Nokia Siemens Networks may not exist in its current form for much longer. Just days before the expiry of an existing six-year old agreement between the partners in April, Nokia (NOK) and Siemens (SI) got together to carve out a new plan for their telecom infrastructure joint venture last week. According to the new agreement, both partners have the freedom to do as they please with their respective stakes in the company without the danger of being vetoed by the other party. While both companies plan to run the JV as usual in the short term, Siemens, which has only a non-controlling stake in the JV and has also been looking to shed its non-core assets in recent years, will most likely reduce its stake or exit the JV completely in the coming months. Nokia, on the other hand, faces a tricky situation.
The joint venture has been the lone bright spot for the handset maker over the past year as its smartphone sales plummeted amid a tough transition to Windows Phone. Due to the ongoing restructuring process as well as the transition to 4G LTE taking place in many parts of the world, the venture not only returned to operating profitability last quarter but also generated cash for four quarters in a row. At a time when Nokia is conserving cash by suspending dividend payouts and leasing its headquarters instead of owning it, NSN is proving highly valuable with its steady cash flows despite not being a core asset. Last quarter, the company managed to strengthen its cash position by 800 million Euros, more than 80% of which came from NSN.
As a result, we estimate that NSN is Nokia’s biggest value contributor currently accounting for almost 34% of our $5 price estimate for the company. This essentially means that Nokia won’t part with such a valuable asset easily. It would look for an enterprise value of around $6 billion for its half of NSN to cash out or reduce its stake in the company. However, given that NSN hasn’t been profitable on an ongoing basis, it might be tough for the JV to command a good valuation right now. And Nokia won’t likely settle for anything less considering the ongoing turnaround at NSN and valuable cash flows it is generating. Therefore, while Nokia will eventually look to exit the JV considering it is not its core focus, we don’t see this happening until the handset business has sufficiently turned around and NSN has achieved sustained profitability for a few quarters. Until these two conditions are met, we expect Nokia to look for a partner to replace or acquire a part of Siemens’ stake in NSN.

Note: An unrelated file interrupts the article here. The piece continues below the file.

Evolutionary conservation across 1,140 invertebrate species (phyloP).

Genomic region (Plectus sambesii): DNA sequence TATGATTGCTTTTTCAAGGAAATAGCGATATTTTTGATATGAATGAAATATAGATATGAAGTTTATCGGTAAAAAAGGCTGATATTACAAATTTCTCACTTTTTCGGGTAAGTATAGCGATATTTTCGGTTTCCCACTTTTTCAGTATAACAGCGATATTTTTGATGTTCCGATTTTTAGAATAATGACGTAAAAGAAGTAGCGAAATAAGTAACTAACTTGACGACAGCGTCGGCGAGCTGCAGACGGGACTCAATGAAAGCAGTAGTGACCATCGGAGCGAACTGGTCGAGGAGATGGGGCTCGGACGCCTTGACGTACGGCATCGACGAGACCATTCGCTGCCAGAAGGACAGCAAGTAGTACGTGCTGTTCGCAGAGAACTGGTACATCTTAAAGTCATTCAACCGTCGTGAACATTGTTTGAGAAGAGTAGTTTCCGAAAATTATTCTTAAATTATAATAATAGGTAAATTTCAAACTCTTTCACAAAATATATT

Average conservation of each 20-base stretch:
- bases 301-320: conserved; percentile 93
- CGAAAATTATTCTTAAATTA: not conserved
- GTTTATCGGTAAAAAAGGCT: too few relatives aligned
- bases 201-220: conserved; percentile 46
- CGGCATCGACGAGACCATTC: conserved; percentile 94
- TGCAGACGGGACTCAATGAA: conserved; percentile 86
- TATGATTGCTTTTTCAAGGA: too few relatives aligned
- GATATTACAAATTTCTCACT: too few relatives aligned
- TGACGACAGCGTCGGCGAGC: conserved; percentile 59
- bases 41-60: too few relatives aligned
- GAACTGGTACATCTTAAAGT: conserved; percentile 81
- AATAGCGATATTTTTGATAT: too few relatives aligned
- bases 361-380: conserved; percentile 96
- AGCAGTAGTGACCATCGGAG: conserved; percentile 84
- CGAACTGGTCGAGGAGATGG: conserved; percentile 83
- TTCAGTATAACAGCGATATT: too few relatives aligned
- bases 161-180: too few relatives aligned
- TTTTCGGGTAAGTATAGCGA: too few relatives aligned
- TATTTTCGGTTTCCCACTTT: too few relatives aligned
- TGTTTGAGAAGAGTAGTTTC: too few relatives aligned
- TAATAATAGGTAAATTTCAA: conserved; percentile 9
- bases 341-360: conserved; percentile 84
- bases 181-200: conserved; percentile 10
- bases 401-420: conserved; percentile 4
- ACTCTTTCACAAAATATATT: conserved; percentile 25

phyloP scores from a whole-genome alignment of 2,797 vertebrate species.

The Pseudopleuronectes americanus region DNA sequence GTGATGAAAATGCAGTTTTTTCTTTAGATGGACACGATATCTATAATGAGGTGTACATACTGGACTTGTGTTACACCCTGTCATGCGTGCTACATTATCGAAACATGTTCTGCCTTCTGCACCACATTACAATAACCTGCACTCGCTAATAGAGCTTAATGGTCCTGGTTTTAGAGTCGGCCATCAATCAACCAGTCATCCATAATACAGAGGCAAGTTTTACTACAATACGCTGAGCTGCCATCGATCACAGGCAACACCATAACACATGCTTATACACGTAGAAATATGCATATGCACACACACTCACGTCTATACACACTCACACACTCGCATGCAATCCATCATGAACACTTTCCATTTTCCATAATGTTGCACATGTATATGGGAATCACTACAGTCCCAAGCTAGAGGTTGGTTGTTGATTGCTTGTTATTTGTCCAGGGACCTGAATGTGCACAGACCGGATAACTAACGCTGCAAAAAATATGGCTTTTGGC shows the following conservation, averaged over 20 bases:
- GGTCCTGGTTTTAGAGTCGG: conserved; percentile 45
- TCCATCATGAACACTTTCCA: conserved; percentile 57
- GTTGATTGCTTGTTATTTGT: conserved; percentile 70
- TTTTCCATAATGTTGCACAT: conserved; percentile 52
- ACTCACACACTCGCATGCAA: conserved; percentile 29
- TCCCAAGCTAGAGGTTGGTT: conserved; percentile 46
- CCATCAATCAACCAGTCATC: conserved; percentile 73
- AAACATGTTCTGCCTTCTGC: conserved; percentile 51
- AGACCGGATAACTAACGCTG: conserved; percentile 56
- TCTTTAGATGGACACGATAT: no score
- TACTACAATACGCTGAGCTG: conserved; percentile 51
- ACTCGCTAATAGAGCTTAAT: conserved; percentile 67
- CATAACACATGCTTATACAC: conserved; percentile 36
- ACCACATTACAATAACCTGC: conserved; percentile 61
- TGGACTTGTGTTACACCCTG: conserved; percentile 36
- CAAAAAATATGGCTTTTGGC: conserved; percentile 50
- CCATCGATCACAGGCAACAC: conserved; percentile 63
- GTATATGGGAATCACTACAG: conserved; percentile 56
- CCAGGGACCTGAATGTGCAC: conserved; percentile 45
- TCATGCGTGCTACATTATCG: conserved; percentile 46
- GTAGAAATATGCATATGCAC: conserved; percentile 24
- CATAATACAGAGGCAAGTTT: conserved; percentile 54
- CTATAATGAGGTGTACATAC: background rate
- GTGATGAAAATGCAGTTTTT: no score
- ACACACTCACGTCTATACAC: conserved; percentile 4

The likelihood of NSN sustaining profitability is reasonably good. Over the past year, Nokia Siemens Networks has increasingly shown signs of turning the corner as a result of an ongoing restructuring that has not only helped improve its operating margins but also restored focus on its wireless business. As a result, NSN has fast emerged as the leader in the ongoing 4G LTE transition around the world and is taking share away from competitors. As of Q3 2012, NSN had succeeded in increasing market share to about 20% share of the wireless infrastructure industry, only 2% behind #2 player, Huawei. It now expects to reclaim its #2 spot behind Ericsson by the end of 2013. Most of these gains should come on 4G LTE – a market NSN managed to capture almost 22% of in Q3 2012, up from 13% the previous year.
Apart from revenue share gains, NSN is also benefiting from the streamlining of operations and the ongoing job cuts. By the end of 2013, NSN aims to cut around 17,000 jobs and achieve a total of $1.35 billion in savings as part of the restructuring initiative announced in late 2011. Simultaneously, NSN has been selling off non-core assets and increasing focus on wireless broadband which has strong long-term growth trends as opposed to the relatively stagnant landline market. As a result of the reshuffle, NSN has performed really well in 2012, returning to operating profitability in Q4 2012. As a result, we estimate NSN’s EBITDA margins in 2012 to have doubled over the previous year. This is a big positive sign that the company’s cost-cutting initiatives are taking hold – a trend we expect to continue this year as well.
Disclosure: No positions.